Equity markets in many developing regions have performed poorly as their inflation rates approach and extend beyond 4% (see chart). This past week, China's central bank, in its continuing fight against inflation, raised interest rates for the third time since mid-October. Inflation is challenging several other economies including Brazil, India, Indonesia and South Korea; and the UK is approaching the critical 4% tipping point. Senior managers at firms such as Kraft Foods, Inc (US: KFT), Kellogg Co. (US: K) and PepsiCo, Inc. (US: PEP) have suggested that increased commodity price inflation may negatively affect their business. Additionally, the Reuters/University of Michigan US consumer sentiment survey, noted that inflation expectations, which were 2.2% in September have increased to 3.4%. Providing an alternative perspective, Federal Reserve chairman Ben Bernanke told the House Budget Committee this week that “inflation is expected to persist below the levels that Federal Reserve policymakers have judged to be consistent over the longer term with our statutory mandate to foster maximum employment and price stability.”

MY TAKE: In an increasingly interconnected global economy, trends such as inflation are likely to be shared in one way or another by most market participants. While the Federal Reserve and some economists may discuss inflation in terms that often excludes the impact of food and energy costs, if people feel like there is inflation, they will likely behave as if there is inflation. As many events in the past few years have demonstrated – perception is a significant factor in shaping reality.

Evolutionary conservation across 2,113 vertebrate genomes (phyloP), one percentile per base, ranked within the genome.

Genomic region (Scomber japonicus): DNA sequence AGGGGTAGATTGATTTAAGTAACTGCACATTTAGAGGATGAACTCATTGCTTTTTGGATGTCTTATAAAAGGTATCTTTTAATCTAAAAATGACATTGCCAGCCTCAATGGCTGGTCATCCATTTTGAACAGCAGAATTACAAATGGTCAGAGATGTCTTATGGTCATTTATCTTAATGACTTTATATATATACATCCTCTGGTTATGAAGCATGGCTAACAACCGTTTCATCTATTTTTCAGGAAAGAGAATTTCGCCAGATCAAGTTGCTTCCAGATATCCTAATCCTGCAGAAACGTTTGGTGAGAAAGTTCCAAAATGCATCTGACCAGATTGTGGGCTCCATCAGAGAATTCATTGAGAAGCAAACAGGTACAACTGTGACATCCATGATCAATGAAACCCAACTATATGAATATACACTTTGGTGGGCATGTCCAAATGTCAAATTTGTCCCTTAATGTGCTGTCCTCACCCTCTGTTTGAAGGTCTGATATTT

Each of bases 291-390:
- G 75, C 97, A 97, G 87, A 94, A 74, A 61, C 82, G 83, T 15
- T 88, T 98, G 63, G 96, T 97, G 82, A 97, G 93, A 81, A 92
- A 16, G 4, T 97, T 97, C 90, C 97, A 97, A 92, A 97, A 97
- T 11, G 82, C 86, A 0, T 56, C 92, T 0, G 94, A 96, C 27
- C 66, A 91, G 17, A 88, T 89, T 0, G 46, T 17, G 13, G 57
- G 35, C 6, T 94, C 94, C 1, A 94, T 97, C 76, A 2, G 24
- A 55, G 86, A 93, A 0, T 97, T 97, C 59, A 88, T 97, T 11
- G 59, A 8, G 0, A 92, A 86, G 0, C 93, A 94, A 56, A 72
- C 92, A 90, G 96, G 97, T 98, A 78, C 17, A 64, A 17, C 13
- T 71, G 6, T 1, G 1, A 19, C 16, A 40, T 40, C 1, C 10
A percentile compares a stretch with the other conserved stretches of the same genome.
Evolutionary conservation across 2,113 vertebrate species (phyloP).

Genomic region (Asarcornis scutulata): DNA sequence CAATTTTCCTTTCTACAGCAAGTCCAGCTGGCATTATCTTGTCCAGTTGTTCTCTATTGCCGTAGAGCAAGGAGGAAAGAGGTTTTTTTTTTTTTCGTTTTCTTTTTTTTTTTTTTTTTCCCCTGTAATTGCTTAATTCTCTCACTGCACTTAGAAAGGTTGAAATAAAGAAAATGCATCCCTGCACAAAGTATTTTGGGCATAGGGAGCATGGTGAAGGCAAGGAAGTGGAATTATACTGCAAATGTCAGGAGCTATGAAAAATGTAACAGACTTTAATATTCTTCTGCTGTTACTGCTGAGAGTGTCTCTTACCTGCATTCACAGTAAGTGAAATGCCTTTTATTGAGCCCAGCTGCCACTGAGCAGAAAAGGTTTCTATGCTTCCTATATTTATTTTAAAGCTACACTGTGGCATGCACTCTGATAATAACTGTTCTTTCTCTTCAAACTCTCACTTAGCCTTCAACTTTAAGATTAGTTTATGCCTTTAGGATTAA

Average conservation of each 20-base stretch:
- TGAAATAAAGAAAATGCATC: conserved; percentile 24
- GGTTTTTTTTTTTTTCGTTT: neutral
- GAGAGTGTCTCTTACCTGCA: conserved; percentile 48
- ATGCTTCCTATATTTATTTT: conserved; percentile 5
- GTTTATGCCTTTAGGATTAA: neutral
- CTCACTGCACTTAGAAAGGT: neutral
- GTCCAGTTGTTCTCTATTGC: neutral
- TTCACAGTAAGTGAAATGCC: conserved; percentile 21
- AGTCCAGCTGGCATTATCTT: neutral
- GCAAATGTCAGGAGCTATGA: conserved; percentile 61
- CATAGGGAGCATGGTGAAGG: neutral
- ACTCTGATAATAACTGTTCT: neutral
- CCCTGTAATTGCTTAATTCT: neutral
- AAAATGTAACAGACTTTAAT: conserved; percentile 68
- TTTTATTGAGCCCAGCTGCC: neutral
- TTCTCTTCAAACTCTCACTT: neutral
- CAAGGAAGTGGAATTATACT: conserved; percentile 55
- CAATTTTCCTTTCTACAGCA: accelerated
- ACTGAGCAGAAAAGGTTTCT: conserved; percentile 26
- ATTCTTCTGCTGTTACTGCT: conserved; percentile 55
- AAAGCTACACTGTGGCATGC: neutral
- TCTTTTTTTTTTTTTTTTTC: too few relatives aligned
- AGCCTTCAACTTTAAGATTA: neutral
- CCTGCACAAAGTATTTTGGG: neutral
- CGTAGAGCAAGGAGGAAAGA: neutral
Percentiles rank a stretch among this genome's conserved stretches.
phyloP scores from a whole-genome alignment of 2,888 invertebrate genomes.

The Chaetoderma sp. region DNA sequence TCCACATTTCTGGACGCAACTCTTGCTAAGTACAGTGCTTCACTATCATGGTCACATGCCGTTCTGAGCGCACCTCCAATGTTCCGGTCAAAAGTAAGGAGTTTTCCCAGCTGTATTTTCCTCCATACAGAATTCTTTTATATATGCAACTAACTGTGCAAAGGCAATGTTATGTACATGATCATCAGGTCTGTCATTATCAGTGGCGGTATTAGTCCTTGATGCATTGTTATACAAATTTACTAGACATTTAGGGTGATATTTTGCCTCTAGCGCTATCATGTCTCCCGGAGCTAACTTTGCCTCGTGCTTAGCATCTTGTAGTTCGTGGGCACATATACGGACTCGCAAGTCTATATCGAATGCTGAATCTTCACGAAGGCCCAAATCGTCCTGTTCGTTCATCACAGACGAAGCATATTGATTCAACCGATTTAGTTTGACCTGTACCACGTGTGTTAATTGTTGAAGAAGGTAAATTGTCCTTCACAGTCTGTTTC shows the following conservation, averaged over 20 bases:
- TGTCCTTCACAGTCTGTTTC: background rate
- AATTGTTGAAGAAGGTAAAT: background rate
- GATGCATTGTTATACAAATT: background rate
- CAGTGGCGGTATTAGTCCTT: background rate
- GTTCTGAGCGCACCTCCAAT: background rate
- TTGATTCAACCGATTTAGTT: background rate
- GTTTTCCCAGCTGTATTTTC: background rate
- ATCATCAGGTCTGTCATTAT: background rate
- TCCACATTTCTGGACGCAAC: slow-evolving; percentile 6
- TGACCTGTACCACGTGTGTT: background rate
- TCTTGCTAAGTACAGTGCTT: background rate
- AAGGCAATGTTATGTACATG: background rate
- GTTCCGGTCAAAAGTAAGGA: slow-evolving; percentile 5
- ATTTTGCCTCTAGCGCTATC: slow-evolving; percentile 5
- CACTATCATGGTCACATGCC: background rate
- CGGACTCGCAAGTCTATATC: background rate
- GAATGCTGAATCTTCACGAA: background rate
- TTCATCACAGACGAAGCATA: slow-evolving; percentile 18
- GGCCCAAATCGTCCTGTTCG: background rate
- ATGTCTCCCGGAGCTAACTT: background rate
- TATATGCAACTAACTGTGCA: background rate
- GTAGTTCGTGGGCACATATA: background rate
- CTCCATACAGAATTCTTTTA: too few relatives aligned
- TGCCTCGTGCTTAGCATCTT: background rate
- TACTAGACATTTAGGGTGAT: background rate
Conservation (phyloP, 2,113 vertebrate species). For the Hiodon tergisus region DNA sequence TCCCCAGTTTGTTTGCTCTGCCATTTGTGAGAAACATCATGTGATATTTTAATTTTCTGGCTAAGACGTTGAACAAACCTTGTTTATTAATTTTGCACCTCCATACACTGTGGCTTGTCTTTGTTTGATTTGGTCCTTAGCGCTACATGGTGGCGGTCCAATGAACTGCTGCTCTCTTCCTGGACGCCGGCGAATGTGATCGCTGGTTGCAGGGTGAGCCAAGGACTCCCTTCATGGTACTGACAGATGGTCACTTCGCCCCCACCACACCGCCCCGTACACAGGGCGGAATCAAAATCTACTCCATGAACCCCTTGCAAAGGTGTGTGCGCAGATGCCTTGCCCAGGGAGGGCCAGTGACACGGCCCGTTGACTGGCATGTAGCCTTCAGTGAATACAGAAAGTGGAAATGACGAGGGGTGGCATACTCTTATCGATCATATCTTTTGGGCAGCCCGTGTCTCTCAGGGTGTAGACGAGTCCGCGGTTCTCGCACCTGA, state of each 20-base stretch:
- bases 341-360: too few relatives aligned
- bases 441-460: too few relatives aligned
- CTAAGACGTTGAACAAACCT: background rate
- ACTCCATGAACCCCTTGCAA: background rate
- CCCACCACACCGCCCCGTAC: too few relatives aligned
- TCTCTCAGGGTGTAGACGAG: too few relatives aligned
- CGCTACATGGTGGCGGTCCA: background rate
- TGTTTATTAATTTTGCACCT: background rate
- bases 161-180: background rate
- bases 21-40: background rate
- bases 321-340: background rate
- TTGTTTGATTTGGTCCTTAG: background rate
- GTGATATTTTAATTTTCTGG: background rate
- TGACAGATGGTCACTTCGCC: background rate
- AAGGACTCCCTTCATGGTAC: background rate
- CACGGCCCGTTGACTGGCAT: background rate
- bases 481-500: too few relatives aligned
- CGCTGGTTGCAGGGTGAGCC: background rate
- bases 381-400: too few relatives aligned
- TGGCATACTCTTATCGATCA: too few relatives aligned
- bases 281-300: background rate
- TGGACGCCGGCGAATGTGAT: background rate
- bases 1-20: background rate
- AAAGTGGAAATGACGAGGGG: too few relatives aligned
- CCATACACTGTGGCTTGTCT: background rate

Sunday, February 6, 2011

For the bulls - strong manufacturing data is reported

Many equity markets rebounded this past week, as a strong report from the Institute for Supply Management (ISM) reported that the US manufacturing sector grew at a faster rate in January with the Purchasing Managers Index (PMI) registered 60.8% - its highest level since May 2004. When the index is 50 or greater, the manufacturing sector is in a period of growth/expansion. These results were the sixth consecutive month of month-over-month growth in the sector.

MY TAKE: With continued strong new orders and production growth, it is likely that employment trends in the sector are improving as well. This growth, coupled with the effects from the second round of quantitative easing (QE2) are likely driving commodity prices, such as energy, metals and chemicals higher - increasing inflation concerns in various global regions.

For the Bears - U.S. unemployment dropped to 9%, but job creation remains weak

On Friday, the US government unemployment rate fell to 9%, from 9.4%, but payrolls increased by only 36,000 in January. Although estimates suggested an increase of 140,000, the results may have been negatively impacted by severe weather conditions. Additionally, Federal Reserve Chief Ben Bernanke said this past week "Until we see a sustained period of stronger job creation, we cannot consider the recovery to be truly established".

MY TAKE: Consider the following: 1) unemployment rate declines include both people finding work, and people exiting the work force, 2) many economists believe job growth of 250,000 per month is needed to sustain an economic recovery and 3) the percentage of people in the U.S. either working or looking for work (16 years and older) is 64% - the lowest level since 1984.

For the Cautious - a few potential spoilers to consider

In prior months, the list of issues for investors to worry about focused primarily on sovereign debt and residential real estate problems. More recently, inflation, Middle East and Northern Africa instability, and the persistent increase in many equity and commodity prices, are now on the list.

MY TAKE: It is important to consider the inter-connected nature of global economic trends in our investment processes. I continue to seek out "high conviction" equity ideas, where the price/valuation has encountered significant dislocation.